And avoid just playing scales like C D E F G A B C. Rather, play arpeggios. D F A C for Dm7 (or taking the advice above, F A C D) or other sequences of notes. (I think this is what Demoon was getting at.)

 

And you don't need to play lots of notes. A few well-chosen ones will sound much more effective than a sweep-puck scale.

 

Or you can play a two bar phrase (the question) and then let the rhythm section answer for two bars.

 

How are we doing?

 

RN [/quote']

 

 

 

Great stuff... Thanks. I would also add try throwing some double notes in there, say you are soloing in E pentatonic (Minor) on the 12th fret, the D and G hit together alternating with the E and A on the 14 fret add a great feel and don't be afraid to throw a chord either.... Say your soloing on a tune that has a funk feel chord rhythm happening, in the middle of your solo you can regress to that for a second or two and carry on with the lead...

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I blame the keyboard!

 

Sorry' date=' I just saw that and had to point that out.

 

I have started doing some stuff while in a pentatonic or blues scale, playing the same fret on two neighboring strings, get some cool stuff. Also, jumping up two frets adds a little bit of spice [biggrin

 

Thanks, keep em coming though

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Blues and Minor scales ftw. I guess I'm more a vertical than a horizontal, I really need to work on my horizontal fret work. Also, if you'd rather take the no scale approach I suggest wearing oven mitts and just go for it, it'll sound awesome.

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I have trouble with solos too Fred. My solution...keep trying stuff. Listen hard for the bad notes and avoid them (or place them intelligently)....

 

Its not easy but i find i am training my ear this way....i have no idea what scale i am playing in most of the time....eh...

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when i am creating a solo, i try to stay close to the melody line to reinforce it. also, i will find a scale that works for the current underlying chord at that point in the song, and choose notes that work for that chord regardless of the key. also, don't forget the rhythm pattern used in the melody and bassline: they are good sources for solo ideas. harmony notes in particular can sound really cool.

 

my stepfather, a piano teacher, always said once you know the rules you can break them: remember if it sounds good, it is good. :-)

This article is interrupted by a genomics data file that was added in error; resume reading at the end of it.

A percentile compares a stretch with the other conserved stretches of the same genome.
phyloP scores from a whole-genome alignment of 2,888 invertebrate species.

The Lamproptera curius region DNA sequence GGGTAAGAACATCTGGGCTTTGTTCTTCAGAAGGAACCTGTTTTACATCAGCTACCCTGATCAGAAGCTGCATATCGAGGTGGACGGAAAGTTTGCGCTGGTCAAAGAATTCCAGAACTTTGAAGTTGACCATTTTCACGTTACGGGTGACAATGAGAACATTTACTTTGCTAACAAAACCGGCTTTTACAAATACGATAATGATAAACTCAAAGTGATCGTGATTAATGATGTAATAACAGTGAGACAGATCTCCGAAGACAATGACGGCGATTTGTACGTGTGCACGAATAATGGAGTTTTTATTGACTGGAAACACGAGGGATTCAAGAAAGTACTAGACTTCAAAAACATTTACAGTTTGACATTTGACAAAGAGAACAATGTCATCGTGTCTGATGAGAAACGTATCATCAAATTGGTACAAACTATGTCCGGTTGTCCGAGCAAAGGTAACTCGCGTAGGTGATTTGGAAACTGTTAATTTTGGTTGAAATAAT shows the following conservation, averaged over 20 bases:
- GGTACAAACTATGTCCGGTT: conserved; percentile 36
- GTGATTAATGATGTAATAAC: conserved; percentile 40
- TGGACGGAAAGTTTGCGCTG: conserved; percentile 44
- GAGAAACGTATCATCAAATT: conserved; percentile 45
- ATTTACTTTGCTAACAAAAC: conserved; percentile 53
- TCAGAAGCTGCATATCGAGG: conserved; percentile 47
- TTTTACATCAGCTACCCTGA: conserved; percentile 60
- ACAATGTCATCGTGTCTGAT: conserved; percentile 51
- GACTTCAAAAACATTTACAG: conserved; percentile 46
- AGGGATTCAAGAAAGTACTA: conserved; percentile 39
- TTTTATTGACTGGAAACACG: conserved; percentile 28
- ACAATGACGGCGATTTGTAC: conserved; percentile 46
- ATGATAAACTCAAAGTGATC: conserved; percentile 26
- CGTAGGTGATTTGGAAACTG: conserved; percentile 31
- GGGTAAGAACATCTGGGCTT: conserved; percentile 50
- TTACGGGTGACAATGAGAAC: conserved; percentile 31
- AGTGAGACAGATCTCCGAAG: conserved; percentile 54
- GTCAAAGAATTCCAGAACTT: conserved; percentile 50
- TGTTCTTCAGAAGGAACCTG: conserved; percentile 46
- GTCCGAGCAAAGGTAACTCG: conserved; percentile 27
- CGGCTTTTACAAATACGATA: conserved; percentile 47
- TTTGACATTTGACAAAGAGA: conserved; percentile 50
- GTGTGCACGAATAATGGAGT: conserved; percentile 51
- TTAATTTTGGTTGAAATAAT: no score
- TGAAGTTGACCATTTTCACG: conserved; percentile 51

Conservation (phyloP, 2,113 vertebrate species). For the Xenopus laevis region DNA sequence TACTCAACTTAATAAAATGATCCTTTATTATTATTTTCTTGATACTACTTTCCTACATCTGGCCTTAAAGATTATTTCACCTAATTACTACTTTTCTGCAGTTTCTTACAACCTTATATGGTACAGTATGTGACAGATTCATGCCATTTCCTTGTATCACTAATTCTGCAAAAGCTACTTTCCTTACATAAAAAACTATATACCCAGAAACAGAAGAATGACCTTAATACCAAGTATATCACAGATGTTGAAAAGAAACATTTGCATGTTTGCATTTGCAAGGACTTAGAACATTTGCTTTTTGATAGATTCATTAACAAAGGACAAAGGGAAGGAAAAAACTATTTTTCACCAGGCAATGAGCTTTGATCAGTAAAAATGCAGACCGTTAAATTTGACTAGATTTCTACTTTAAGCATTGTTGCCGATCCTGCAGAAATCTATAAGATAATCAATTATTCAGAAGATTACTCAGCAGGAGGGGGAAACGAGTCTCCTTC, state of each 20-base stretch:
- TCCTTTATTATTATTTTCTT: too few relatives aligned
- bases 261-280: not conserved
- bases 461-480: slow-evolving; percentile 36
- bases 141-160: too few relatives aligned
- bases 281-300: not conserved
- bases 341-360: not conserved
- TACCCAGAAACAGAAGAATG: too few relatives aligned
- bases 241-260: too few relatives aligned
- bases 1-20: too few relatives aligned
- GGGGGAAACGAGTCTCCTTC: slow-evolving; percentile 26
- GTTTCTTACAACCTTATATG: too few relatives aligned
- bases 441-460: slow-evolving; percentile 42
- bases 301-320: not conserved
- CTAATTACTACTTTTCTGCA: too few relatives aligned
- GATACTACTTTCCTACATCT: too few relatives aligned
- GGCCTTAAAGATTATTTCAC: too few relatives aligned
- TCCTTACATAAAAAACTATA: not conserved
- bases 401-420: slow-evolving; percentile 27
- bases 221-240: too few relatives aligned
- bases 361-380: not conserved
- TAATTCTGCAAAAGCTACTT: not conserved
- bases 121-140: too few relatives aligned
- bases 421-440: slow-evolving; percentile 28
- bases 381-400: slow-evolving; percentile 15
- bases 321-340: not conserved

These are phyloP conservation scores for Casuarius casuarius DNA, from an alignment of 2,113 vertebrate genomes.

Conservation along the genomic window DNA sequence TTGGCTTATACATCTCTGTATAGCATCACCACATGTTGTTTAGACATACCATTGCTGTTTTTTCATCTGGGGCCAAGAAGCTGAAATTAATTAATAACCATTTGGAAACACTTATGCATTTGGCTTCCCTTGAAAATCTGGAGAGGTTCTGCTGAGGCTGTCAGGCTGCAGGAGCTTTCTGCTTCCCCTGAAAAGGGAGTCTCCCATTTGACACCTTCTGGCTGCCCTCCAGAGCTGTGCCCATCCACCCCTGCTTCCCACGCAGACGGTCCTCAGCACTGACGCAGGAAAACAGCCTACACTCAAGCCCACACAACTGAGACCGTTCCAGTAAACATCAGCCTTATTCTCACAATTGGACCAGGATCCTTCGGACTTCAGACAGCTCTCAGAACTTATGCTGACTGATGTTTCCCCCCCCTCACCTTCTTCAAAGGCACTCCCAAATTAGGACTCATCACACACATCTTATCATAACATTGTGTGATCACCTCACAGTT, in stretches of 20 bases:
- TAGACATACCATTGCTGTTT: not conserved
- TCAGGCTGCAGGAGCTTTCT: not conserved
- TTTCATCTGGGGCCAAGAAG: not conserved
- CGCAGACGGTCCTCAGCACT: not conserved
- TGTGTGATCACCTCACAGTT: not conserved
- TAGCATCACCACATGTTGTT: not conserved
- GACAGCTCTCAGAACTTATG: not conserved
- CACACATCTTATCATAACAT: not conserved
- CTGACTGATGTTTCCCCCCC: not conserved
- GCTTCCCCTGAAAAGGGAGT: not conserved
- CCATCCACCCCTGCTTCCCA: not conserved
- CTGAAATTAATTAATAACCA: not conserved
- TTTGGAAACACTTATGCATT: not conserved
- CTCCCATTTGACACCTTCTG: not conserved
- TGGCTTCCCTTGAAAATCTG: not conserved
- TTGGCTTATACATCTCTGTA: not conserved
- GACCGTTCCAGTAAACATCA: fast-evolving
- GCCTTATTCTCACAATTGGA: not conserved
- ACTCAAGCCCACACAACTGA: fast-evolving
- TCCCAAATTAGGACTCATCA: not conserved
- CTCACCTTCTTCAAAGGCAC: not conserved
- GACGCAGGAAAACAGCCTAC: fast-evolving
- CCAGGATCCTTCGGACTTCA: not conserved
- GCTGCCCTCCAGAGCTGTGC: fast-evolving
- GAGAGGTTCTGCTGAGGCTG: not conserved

-Don

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IMHO, there are a variety of scales you can draw from to construct a great solo, but regardless of how your solo takes shape, it should somehow relate to the melody, and various techniques like bending, sliding up to and away from a note, double stops, dynamics, and good vibrato will make your solos slicker. Dynamics not only involve changes in volume, but also changes in speed and the number of notes played. Letting a note ring can really work for you. And incorporating chords into your solos can add a nice touch, too.

 

Robin had some great advice on page two. Learning modes is a must if you want to take the leap to the next level. Do youself a favor. If you want to be a good musician, learning theory is a really good idea. If you're a serious guitar player, then you'll make time to learn it.

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My approach relies heavily on building and releasing tension, creating mood and variation, referencing the melody of the song, and alternating between expressive articulation and space-filling runs (which I use to build tension.) Remember that empty spaces can be used judiciously, but that they can often run too long. I don't have a rule of thumb for not playing, but my advice is if it feels like it's lost momentum, then it has.

 

What I mean by "space-filling runs" is a bit of a trick I learned mostly from about two seconds in Jimmy Page's solo in "Stairway To Heaven." At around 6:42-6:44, he very effectively does just what I'm talking about. He uses a short, interesting lick, repeats it a few times, and then breaks the cycle. It's compelling. Also, listen to some Duane Allman for more of what I'm talking about. He does a lot of this, and it sounds interesting because it builds up to something else. However, I have to say that it doesn't always work out right. Sometimes if you repeat a lick too many times, and maybe you lose track of the piece's rhythm, then you actually lose momentum and it backfires on you, in a manner of speaking. It's a bit of a nuanced technique, so if you plan to use it, practice it a lot to get a feel for it. This is also where practicing with a metronome comes in handy, to get you used to manipulating feel while maintaining rhythm.

 

When I talk about referencing melody, I don't necessarily mean play the melody straight out as it is. I really mean to reference the melody, in a loose sense--if you create a sound that's reminiscent of the melody, without being a blatant restatement, it often makes for a very compelling solo. It was done very often in swing music (I'm thinking mostly the ensembles employed by Benny Goodman, Louis Armstrong, and Glenn Miller), and so listening to swing is, IMHO, a really good place to start thinking about this. However, in more of a blues/rock context, check out Gary Ray Thompson's intro in this song (and dig the tone also, because it's really sweet):